How to solve the North Korea crisis
Published by The ipaper (14th August, 2017)
It would take just 14 minutes for a missile fired from North Korea to reach Guam and military leaders in Pyongyang are reportedly finalising plans to fire four rockets into waters around the United States territory. Residents on the Pacific island who suddenly find themselves caught in the midst of a standoff between two maverick world leaders are being warned what to do if targeted in nuclear attack. In Japan, defence chiefs are working out routes missiles might take flying over their terrain. And in South Korea, armed forces are on maximum alert.
We must hope the twisted logic of nuclear weapons – that no-one would ever trigger armageddon – holds true even when those with fingers on the button are a blood-drenched despot and the most buffoonish United States president in history. Yet doomsday moved a little closer than is comfortable last week with Donald Trump’s foolish threat to unleash ‘fire and fury like the world has never seen.’ Five of the world’s biggest militaries are bristling with arms around the Korean peninsula.
James Mattis, the former general now serving as US defence secretary, warned that ‘a conflict in North Korea would probably be the worst kind of fighting in most people’s lifetimes.’ Yet I have sympathy with Trump’s motivation, even if not with his methods. Four predecessors flailed around while the Kim dynasty developed atomic bombs. They tried tough talking, dusted down military options, but ultimately did nothing. Now the world’s most repellent regime can reach mainland America with increasingly-sophisticated missiles.
So what can be done? Start with recognition that Kim Jong-Un is not just another despot. He may have a sharp haircut but he heads a quasi-fascist regime that runs the worst death camps seen on this planet since the days of Adolf Hitler and Josef Stalin. They hold up to 200,000 people, with three generations of families sent behind the barbed wire for supposed offences of one member. Survivors have told me stories of pure horror. And these cruel camps are the root of savage repression that condemns 25m people into servitude for a small elite.
Some argue for talks. They never say what would restrain Kim. For the dictator sees his fast-expanding arsenal of mass destruction weaponry as key to his survival, ensuring outside powers – and not just the United States – do not force him from the Hermit Kingdom throne. Yet despite his belligerence and bombast, the arms are primarily defensive. And having killed off family rivals and never visited a foreign state since taking power, he does not care about global reputations.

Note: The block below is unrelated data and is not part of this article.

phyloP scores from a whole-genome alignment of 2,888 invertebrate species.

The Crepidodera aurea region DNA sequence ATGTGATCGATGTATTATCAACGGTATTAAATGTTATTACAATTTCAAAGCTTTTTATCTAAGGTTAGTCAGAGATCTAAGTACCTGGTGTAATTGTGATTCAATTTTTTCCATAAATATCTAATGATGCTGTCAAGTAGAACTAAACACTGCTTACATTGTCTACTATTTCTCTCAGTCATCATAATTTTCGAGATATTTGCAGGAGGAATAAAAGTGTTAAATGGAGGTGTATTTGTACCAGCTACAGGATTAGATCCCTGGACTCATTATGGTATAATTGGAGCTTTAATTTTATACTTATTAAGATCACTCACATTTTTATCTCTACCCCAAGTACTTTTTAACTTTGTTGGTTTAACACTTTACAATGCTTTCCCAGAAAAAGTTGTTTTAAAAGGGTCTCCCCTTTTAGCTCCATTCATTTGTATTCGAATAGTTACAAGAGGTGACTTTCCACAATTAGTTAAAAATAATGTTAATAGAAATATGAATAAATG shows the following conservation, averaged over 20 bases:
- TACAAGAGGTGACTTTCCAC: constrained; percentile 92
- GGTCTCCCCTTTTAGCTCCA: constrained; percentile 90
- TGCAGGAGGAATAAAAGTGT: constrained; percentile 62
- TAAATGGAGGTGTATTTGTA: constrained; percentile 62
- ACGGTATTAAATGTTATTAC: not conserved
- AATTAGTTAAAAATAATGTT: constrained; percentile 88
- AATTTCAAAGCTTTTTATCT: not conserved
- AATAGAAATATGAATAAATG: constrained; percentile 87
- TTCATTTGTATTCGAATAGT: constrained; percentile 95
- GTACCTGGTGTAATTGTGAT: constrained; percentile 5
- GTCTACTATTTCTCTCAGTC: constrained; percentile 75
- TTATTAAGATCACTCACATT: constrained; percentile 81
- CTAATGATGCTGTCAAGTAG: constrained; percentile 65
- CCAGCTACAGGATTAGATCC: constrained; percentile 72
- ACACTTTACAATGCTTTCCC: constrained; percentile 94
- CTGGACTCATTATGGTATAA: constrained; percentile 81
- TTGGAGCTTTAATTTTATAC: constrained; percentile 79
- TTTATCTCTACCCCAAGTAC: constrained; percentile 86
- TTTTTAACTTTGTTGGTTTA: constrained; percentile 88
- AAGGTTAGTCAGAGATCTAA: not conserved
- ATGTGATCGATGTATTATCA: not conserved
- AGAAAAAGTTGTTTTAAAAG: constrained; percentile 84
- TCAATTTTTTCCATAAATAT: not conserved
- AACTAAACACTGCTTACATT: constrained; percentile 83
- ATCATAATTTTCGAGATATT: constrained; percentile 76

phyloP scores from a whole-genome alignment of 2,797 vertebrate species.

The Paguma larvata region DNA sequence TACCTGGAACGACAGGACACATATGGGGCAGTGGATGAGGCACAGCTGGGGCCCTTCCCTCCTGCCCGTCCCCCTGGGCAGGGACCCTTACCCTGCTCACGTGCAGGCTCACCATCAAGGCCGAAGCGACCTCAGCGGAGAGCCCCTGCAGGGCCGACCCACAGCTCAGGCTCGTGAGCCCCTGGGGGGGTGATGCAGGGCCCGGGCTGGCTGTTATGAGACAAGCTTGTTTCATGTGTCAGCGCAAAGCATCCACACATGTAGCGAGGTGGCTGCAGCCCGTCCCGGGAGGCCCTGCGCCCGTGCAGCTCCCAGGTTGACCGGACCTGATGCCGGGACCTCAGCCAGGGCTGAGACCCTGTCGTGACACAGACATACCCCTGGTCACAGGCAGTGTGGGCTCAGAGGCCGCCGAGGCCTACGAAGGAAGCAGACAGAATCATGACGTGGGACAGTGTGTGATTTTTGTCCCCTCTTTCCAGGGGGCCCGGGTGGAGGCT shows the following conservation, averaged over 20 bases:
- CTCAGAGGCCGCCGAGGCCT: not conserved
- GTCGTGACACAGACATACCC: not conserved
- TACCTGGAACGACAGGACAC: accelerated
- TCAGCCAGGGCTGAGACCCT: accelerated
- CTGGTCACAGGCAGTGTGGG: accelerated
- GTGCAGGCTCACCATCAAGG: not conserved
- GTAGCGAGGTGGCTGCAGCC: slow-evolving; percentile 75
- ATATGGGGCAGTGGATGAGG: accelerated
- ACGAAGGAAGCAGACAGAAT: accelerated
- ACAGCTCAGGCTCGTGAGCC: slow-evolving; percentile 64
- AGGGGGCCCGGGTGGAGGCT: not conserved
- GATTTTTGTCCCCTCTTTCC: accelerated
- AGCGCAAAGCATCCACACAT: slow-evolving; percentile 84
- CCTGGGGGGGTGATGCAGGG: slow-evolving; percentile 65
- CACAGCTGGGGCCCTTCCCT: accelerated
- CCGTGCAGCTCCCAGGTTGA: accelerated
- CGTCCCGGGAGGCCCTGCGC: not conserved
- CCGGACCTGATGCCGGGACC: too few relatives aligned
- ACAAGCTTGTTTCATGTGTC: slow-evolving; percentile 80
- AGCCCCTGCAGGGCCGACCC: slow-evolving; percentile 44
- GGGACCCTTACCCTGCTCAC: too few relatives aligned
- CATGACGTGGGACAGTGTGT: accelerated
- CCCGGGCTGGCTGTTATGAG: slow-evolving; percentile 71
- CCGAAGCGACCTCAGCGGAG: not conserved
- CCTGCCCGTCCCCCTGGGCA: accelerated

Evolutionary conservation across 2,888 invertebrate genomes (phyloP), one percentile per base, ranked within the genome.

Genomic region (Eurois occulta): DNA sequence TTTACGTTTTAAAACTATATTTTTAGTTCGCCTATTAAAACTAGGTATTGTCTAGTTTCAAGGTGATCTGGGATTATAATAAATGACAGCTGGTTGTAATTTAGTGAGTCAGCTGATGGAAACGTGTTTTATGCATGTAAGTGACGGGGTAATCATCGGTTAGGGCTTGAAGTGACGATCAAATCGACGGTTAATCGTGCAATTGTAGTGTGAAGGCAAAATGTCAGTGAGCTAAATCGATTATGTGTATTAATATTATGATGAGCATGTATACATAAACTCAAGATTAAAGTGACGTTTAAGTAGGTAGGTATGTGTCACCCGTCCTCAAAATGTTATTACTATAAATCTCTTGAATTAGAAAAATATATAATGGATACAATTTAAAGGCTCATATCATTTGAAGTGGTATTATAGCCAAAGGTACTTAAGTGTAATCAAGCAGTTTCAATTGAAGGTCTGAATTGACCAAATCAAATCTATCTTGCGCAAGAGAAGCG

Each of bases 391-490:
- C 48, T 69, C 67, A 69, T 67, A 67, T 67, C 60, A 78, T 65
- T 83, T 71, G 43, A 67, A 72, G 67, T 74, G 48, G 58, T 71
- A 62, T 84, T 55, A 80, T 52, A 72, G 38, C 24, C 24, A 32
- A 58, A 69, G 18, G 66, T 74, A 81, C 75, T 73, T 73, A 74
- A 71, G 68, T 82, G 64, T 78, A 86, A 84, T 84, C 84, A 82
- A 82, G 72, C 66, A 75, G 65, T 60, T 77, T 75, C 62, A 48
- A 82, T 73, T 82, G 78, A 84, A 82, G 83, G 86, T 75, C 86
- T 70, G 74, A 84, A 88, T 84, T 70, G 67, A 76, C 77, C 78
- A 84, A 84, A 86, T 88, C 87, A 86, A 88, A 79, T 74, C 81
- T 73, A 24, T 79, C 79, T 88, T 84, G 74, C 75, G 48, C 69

There have been suggestions of a new ‘Sunshine Policy’ bursting through the storm clouds following election of a liberal new South Korean leader. This has been tried before, running for a decade until 2008 and winning the Nobel Peace Prize. Yet aid, engagement and peace talks just provided Pyongyang with useful cover to expand chemical and nuclear arms projects. One former member of North Korea’s special forces told me senior officers bragged that during negotiations over a nuclear deal they drew up secret plans for ‘revenge and war.’
The first step towards resolution must involve turning the screw on China over its client state. Beijing is keen to ensure the continued existence of a buffer state in Korea but seems uncomfortable with Kim. He has not been to visit his paymasters, unlike his father and grandfather, which indicates concern over his volatility and elimination of a senior clique with whom they had links. Beijing’s leaders seem equally alarmed over Trump’s infantile style. ‘Relevant parties should exercise restraint and avoid words and actions that would escalate tensions on the Korean Peninsula,’ said President Xi Jinping on Saturday.
It is possible the brash property billionaire will panic them into withdrawing financial props for Kim’s regime, even removing Kim and evolving the state as seen with their own brand of communism. This is probably the most optimistic scenario. China backed mild new sanctions imposed by the United Nations earlier this month. Yet it still provides Kim with vital diplomatic, economic and fiscal lifelines.
Beijing cut off coal purchases after the US argued they helped pay for nuclear expansion but is expanding other trade with North Korea; clothes marked ‘Made in China’ often come from factories below the border to exploit cheap labour. The world should exert far more pressure to sever such links.
The new sanctions also prohibit countries from the increasing use of North Korean labourers, a crucial source of hard currency. This is state-sponsored slavery. Those forced to work in this way say their lives are just as rigidly-controlled when abroad as at home. The West should force allies such as Kuwait, Malta, Mongolia, Qatar and Poland to stop fuelling this sordid trade in forced labour.
Finally, we should do all we can to break the information blockade that seeks to stop North Koreans from seeing the contrast between their miserable system and other nations. Kim’s rule is built on lies drummed into his people, but slowly the flow of technology is breaching the walls his regime erected. Defectors have told me how even soap operas or films such as Saving Private Ryan blew their minds by showing everything they had been told by the state was false.
One legacy of the lethal North Korean famine at the end of the last century is a thriving black market. Aiding such efforts, promoted by defector groups at immense risk to smugglers and organisations such as US-based Human Rights Foundation, can assist hopes of political change in Pyongyang. The regime cannot last for ever. But neither nuclear war nor childish tweets are the answer to Kim’s challenge.